Chancellor Hammond said yesterday that he would seek to bring down the Tory government if it tried to take Britain out of the European Union without a deal.
Appearing on Sky News, Hammond was asked if he would vote for or against the government in a no-confidence vote if it pursued no-deal.
He replied: ‘I’ve been in Parliament for 22 years and I have never once voted against the Conservative whip, so it is not something that I would do lightly or enthusiastically.
‘But I am very clear that the national interest trumps the party interest.
‘And if I am presented with a difficult choice, I will act in what I believe is the best interest of this country.’
Meanwhile, CWU (Communications Workers Union) General Secretary Dave Ward called for the Labour Party’s 2017 election manifesto commitment ‘to respect the referendum result’ to be adhered to yesterday.
‘I don’t think we should be backing a second referendum. Labour should say that it is going to deliver Brexit,’ Ward told Sky News.
He went on: ‘I’m very concerned, as a lot of people are, about moving this debate forward and getting on to what I believe is the real divide in Britain and solving that, and I believe that the real divide is between rich and poor.
‘Growing inequality is driving millions of people to struggle to put food on the table.
‘If you look at the life chances of the younger generation, of my own children, of my grandchildren, elderly people in care, these are massive problems in this country and we cannot carry on having the oxygen taken out of that debate and suffocating it.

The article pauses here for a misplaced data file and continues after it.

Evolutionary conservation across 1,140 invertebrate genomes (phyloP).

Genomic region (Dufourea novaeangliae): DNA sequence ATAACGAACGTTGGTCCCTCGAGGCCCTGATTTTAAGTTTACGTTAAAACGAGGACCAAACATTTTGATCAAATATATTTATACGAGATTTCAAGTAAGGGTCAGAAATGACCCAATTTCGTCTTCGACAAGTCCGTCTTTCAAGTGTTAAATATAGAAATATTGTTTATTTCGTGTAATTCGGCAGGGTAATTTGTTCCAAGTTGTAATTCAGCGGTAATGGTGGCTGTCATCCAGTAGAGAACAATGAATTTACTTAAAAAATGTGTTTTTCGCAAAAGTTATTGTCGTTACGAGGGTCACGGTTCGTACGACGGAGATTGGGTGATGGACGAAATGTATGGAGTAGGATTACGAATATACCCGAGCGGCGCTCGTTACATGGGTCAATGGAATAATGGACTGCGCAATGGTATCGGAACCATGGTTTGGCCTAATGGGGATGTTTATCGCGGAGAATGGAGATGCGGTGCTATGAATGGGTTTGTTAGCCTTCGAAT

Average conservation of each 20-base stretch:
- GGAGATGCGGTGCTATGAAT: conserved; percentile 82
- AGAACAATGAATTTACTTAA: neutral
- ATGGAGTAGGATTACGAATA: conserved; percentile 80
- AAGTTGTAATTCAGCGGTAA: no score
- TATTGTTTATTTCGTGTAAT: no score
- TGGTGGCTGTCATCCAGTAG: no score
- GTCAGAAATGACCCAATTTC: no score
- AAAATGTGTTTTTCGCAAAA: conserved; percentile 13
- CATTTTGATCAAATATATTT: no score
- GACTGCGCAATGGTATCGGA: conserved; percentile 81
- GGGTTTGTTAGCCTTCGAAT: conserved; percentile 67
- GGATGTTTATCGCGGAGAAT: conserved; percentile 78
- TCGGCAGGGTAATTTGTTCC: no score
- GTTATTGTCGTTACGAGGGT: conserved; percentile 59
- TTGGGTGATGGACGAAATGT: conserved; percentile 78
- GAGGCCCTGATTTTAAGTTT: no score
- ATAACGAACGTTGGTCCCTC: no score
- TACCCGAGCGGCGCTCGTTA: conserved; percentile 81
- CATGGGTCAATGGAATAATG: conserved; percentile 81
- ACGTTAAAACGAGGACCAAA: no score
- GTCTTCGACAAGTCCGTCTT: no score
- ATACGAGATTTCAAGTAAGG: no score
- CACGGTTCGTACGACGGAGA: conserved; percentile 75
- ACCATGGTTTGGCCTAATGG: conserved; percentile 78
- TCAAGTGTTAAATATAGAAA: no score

‘What is going to change the people’s lives is getting a Labour government elected.
‘I find it bizarre that some people see the chances of going for a second referendum as if somehow that is going to increase Labour’s chances of winning that election and sorting out the real problems …
‘There’s a figure that tells the true story and goes to the root of the anger felt by working class people, who I think would feel abandoned if Labour changed its policy now and dropped its commitment to delivering a soft Brexit, and it’s this.
‘In the last 40 years the proportion of the GDP in this country that goes to workers has fallen from 65% to 49% …
‘I’ve become increasingly concerned with the attitudes of some people who are trying to turn this into some sort of culture war, not an economic debate, not about how you get decent jobs, decent public services.
‘I think this is very, very dangerous. I think it’s playing into the hands of the Brexit Party and the likes of Tommy Robinson and I think it’s abandoning working class people and not listening to their concerns. That is the biggest threat to getting Labour elected.’